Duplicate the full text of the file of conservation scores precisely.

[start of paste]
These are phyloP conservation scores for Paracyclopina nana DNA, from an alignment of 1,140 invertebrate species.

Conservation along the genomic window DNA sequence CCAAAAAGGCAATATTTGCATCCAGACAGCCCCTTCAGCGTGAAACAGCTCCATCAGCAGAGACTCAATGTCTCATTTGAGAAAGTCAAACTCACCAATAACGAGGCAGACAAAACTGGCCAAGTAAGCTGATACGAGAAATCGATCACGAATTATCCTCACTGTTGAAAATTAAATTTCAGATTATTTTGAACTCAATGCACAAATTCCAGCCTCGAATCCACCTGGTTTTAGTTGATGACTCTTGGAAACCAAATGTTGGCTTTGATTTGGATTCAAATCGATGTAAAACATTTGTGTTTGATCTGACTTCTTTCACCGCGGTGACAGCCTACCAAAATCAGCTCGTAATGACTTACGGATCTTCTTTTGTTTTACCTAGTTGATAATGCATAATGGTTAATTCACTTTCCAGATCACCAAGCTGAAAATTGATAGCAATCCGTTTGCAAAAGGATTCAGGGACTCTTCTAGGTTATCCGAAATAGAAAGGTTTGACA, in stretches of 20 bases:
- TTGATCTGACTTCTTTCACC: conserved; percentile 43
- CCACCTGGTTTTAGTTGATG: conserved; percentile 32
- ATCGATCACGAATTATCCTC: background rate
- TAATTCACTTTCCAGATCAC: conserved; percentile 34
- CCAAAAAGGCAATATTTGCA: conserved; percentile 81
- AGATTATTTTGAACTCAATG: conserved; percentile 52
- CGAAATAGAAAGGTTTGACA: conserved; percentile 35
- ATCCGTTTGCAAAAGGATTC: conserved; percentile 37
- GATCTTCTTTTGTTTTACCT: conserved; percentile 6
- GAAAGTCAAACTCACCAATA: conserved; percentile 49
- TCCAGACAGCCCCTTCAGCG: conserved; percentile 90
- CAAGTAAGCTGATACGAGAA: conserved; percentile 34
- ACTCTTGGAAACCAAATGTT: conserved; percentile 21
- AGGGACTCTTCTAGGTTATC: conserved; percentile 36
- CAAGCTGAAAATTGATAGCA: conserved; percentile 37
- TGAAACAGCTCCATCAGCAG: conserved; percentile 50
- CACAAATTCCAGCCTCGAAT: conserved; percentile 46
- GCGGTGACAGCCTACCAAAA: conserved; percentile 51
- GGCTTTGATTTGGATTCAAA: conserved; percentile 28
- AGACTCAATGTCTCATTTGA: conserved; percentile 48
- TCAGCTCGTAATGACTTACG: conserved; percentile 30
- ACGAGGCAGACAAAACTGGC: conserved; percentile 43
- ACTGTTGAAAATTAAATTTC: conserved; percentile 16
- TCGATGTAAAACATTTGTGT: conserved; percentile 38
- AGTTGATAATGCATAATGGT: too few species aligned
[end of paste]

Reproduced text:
These are phyloP conservation scores for Paracyclopina nana DNA, from an alignment of 1,140 invertebrate species.

Conservation along the genomic window DNA sequence CCAAAAAGGCAATATTTGCATCCAGACAGCCCCTTCAGCGTGAAACAGCTCCATCAGCAGAGACTCAATGTCTCATTTGAGAAAGTCAAACTCACCAATAACGAGGCAGACAAAACTGGCCAAGTAAGCTGATACGAGAAATCGATCACGAATTATCCTCACTGTTGAAAATTAAATTTCAGATTATTTTGAACTCAATGCACAAATTCCAGCCTCGAATCCACCTGGTTTTAGTTGATGACTCTTGGAAACCAAATGTTGGCTTTGATTTGGATTCAAATCGATGTAAAACATTTGTGTTTGATCTGACTTCTTTCACCGCGGTGACAGCCTACCAAAATCAGCTCGTAATGACTTACGGATCTTCTTTTGTTTTACCTAGTTGATAATGCATAATGGTTAATTCACTTTCCAGATCACCAAGCTGAAAATTGATAGCAATCCGTTTGCAAAAGGATTCAGGGACTCTTCTAGGTTATCCGAAATAGAAAGGTTTGACA, in stretches of 20 bases:
- TTGATCTGACTTCTTTCACC: conserved; percentile 43
- CCACCTGGTTTTAGTTGATG: conserved; percentile 32
- ATCGATCACGAATTATCCTC: background rate
- TAATTCACTTTCCAGATCAC: conserved; percentile 34
- CCAAAAAGGCAATATTTGCA: conserved; percentile 81
- AGATTATTTTGAACTCAATG: conserved; percentile 52
- CGAAATAGAAAGGTTTGACA: conserved; percentile 35
- ATCCGTTTGCAAAAGGATTC: conserved; percentile 37
- GATCTTCTTTTGTTTTACCT: conserved; percentile 6
- GAAAGTCAAACTCACCAATA: conserved; percentile 49
- TCCAGACAGCCCCTTCAGCG: conserved; percentile 90
- CAAGTAAGCTGATACGAGAA: conserved; percentile 34
- ACTCTTGGAAACCAAATGTT: conserved; percentile 21
- AGGGACTCTTCTAGGTTATC: conserved; percentile 36
- CAAGCTGAAAATTGATAGCA: conserved; percentile 37
- TGAAACAGCTCCATCAGCAG: conserved; percentile 50
- CACAAATTCCAGCCTCGAAT: conserved; percentile 46
- GCGGTGACAGCCTACCAAAA: conserved; percentile 51
- GGCTTTGATTTGGATTCAAA: conserved; percentile 28
- AGACTCAATGTCTCATTTGA: conserved; percentile 48
- TCAGCTCGTAATGACTTACG: conserved; percentile 30
- ACGAGGCAGACAAAACTGGC: conserved; percentile 43
- ACTGTTGAAAATTAAATTTC: conserved; percentile 16
- TCGATGTAAAACATTTGTGT: conserved; percentile 38
- AGTTGATAATGCATAATGGT: too few species aligned